Consumers condemn proposed changes to captioning regulations

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Thursday, 30 October 2014 11:27am

Consumer groups have condemned the Federal Government’s proposals to change the rules governing captioning which were introduced in Parliament last week as part of its Repeal Red Tape campaign.

Scissors cutting through red tape

Deaf Australia, the Deafness Forum of Australia, the Australian Communications Consumer Action Network (ACCAN), the Australian Federation of Disability Organisations (AFDO) and Media Access Australia (MAA) believe the proposed changes to the Broadcasting Services Act are a retrograde step which has been undertaken without proper consumer consultation and will wind back consumer protection.

The proposed changes include:

  1. Removing compliance reporting for free-to-air television so they no longer have to publically report that they are meeting the captioning regulations.
  2. More complex calculations for determining how much captioning sports channels should provide.
  3. Watering down measurement and regulation of caption quality.

“Captions are the only way Deaf or hearing impaired Australians can access television,” said Wayne Hawkins, ACCAN Disability Policy Advisor. “The ACMA has no monitoring mechanism to ensure caption compliance, and with no reporting requirement for broadcasters, consumers will be left to do the job of the regulator”.

Alex Varley, CEO of MAA said the lack of consultation with consumers means the changes won’t balance the need to contain regulatory costs with protecting consumer interests.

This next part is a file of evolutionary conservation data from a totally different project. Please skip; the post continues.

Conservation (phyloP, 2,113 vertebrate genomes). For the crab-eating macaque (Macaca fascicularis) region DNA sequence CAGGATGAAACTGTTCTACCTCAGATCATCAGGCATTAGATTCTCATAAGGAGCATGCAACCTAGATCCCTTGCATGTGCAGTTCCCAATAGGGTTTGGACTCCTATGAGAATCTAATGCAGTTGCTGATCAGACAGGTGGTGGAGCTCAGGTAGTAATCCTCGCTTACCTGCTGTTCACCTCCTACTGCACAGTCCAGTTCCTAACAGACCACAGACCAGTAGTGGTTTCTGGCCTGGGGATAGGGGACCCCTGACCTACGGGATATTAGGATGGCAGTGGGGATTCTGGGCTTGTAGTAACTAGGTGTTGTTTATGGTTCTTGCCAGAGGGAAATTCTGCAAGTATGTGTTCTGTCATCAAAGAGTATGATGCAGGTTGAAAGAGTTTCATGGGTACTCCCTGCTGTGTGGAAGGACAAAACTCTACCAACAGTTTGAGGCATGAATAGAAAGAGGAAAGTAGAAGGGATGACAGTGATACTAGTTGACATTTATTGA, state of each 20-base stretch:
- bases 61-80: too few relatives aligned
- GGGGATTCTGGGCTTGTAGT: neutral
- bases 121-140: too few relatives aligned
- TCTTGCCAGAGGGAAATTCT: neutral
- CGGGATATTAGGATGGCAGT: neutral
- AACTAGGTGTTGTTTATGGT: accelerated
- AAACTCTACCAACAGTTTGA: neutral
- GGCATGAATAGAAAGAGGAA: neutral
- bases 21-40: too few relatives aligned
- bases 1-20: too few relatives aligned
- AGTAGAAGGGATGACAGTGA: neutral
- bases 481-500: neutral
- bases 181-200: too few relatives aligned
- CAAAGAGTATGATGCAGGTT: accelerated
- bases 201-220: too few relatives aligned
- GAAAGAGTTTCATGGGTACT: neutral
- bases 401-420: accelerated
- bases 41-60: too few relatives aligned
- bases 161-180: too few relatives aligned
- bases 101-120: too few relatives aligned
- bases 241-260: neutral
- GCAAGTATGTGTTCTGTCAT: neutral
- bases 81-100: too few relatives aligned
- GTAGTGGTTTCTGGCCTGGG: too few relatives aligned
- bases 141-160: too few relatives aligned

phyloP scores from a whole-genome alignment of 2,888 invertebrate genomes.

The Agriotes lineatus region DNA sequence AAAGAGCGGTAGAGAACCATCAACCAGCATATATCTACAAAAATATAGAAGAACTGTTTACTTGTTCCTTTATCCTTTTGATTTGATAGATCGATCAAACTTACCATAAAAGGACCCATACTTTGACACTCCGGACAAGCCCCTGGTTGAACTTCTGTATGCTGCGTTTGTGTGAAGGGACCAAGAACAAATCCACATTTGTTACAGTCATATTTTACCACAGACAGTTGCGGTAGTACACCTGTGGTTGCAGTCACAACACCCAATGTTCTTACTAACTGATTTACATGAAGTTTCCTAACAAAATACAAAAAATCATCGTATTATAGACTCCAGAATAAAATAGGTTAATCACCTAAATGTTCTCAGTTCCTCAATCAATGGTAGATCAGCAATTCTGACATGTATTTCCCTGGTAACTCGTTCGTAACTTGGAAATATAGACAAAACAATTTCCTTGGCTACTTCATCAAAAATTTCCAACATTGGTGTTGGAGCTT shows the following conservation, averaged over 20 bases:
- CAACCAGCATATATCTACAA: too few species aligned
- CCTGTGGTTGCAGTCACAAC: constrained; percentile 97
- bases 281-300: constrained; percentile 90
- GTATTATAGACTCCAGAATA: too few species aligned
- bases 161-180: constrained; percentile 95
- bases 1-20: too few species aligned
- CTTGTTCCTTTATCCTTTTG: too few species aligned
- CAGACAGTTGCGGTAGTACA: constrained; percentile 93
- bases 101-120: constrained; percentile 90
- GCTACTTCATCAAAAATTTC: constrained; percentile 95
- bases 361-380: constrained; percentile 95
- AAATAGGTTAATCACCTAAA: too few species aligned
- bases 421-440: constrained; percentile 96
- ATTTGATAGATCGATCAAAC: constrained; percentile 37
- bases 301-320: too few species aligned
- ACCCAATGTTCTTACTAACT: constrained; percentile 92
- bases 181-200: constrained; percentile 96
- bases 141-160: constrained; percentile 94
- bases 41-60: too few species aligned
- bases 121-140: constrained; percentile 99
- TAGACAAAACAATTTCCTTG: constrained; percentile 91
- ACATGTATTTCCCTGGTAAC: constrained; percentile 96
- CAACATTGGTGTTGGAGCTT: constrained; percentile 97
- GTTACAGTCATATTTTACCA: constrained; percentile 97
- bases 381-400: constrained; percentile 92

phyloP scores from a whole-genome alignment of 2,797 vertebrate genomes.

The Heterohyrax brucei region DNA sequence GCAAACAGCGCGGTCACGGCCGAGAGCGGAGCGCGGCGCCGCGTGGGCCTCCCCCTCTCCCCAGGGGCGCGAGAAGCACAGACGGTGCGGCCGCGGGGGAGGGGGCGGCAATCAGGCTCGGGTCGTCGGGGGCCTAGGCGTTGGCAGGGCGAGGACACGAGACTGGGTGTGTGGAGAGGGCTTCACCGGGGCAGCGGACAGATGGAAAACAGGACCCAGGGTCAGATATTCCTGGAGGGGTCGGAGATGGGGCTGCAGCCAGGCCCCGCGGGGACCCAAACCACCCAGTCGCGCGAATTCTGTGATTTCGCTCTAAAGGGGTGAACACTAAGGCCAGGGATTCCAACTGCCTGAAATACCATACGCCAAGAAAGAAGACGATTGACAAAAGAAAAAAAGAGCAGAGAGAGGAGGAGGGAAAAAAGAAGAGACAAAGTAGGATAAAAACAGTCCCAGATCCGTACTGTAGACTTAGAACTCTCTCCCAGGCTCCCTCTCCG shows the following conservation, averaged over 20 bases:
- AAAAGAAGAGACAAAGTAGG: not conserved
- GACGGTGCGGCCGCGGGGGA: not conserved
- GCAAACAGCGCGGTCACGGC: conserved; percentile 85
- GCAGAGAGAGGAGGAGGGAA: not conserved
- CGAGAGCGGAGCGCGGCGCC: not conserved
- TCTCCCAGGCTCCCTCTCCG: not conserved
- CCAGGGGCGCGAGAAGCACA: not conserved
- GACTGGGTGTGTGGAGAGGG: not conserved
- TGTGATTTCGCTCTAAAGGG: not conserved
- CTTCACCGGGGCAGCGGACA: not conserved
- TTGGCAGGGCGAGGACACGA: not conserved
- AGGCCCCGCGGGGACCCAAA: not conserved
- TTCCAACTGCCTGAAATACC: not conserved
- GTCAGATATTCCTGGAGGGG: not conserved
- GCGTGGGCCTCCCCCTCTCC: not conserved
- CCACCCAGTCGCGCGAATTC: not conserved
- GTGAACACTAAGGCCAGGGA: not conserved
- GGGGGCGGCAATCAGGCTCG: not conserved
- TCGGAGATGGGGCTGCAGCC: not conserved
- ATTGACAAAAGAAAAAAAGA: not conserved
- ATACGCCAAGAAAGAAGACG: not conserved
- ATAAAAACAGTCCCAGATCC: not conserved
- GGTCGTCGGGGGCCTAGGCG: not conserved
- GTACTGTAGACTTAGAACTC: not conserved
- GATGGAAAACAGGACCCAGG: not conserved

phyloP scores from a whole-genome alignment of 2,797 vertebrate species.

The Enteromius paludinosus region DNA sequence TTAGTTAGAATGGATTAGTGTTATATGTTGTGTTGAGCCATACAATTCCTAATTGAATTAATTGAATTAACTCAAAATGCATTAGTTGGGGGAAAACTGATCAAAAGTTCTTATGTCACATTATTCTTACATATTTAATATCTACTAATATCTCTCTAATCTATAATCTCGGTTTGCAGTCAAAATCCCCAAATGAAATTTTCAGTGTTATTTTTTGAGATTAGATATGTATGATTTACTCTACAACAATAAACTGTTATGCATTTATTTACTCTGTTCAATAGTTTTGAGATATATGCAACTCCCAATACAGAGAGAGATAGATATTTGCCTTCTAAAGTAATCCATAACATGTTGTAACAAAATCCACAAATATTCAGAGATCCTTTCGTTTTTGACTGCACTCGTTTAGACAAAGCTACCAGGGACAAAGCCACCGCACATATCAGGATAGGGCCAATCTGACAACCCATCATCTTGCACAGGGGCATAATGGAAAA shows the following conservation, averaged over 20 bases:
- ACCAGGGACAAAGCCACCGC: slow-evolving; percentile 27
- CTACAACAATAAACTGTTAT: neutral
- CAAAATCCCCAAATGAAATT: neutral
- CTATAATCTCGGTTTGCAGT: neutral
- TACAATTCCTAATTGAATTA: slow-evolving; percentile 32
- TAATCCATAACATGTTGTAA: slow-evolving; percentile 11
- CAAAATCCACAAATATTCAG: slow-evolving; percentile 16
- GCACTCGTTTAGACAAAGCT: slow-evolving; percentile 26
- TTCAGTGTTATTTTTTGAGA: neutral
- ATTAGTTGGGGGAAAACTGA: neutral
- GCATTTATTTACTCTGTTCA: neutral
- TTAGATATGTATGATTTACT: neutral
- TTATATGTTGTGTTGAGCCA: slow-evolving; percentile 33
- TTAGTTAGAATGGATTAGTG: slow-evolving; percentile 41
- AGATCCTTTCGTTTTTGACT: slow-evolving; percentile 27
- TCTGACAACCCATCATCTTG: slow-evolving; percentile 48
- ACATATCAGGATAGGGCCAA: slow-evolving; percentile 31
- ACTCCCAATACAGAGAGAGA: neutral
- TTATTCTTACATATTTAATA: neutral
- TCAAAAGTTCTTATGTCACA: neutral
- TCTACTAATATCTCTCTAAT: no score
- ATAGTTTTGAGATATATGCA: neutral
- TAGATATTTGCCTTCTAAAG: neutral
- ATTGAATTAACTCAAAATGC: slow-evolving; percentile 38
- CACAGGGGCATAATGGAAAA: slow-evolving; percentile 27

“This bill has many complex and contradictory elements and the proper course of action would be to withdraw it and engage in a consultation process with all parties including consumers and broadcasters, to ensure that the issues have been properly discussed,” said Varley.

“It took more than a decade of advocacy to get to this point where we have legislation which means that a hundred percent of programs on the main free-to-air channels between 6am and midnight must be captioned.”  Deafness Forum chairman David Brady said. “That’s a good result, but we’re still lagging behind Britain and the United States, and the proposed changes will do nothing to inspire consumer confidence that the broadcasters are meeting their captioning obligations.”

The Broadcasting and Other Legislation Amendment (Deregulation) Bill 2014 was read into the House of Representatives on 22 October 2014. MAA has prepared a detailed analysis [Word DOC, 28KB] of the changes it proposes and their potential impact on consumers.

Update: a petition has been started on to keep mandatory reporting on closed captioning for free-to-air broadcasters, directly addressing the Federal Minister for Communications, Malcolm Turnbull.

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